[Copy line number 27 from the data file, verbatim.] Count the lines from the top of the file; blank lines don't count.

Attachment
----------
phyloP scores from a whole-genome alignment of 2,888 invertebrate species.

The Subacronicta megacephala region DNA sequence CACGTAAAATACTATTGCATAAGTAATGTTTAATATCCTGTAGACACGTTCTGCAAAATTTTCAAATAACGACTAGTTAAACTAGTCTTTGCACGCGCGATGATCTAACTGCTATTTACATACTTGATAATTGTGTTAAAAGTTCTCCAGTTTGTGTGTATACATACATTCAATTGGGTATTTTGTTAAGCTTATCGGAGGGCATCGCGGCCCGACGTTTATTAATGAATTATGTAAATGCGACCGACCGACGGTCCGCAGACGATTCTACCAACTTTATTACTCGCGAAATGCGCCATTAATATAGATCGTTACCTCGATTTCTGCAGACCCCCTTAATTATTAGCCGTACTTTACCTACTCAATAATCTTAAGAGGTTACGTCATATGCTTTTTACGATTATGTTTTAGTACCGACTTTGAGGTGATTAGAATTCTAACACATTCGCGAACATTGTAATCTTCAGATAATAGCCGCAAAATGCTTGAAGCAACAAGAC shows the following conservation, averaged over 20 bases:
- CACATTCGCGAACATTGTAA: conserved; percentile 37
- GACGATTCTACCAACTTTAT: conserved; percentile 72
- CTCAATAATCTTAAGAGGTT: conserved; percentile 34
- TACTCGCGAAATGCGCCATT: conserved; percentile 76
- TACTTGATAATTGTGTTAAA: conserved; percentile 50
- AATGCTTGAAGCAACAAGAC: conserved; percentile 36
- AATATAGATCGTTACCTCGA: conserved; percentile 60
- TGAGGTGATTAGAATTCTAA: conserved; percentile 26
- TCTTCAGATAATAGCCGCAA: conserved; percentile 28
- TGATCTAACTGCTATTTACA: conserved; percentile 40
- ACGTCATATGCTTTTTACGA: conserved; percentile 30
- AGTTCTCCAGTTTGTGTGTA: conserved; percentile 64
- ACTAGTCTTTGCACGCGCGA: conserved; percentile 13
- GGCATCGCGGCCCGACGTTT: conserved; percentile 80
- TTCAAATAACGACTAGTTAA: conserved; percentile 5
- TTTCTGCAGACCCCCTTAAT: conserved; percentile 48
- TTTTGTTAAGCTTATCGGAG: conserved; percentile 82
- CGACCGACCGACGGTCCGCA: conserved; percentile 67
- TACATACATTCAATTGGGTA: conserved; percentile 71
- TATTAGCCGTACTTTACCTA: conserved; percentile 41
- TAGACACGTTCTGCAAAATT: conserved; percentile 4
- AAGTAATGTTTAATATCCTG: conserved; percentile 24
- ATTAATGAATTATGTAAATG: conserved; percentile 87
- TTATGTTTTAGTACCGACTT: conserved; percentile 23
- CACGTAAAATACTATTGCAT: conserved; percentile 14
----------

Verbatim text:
- CACGTAAAATACTATTGCAT: conserved; percentile 14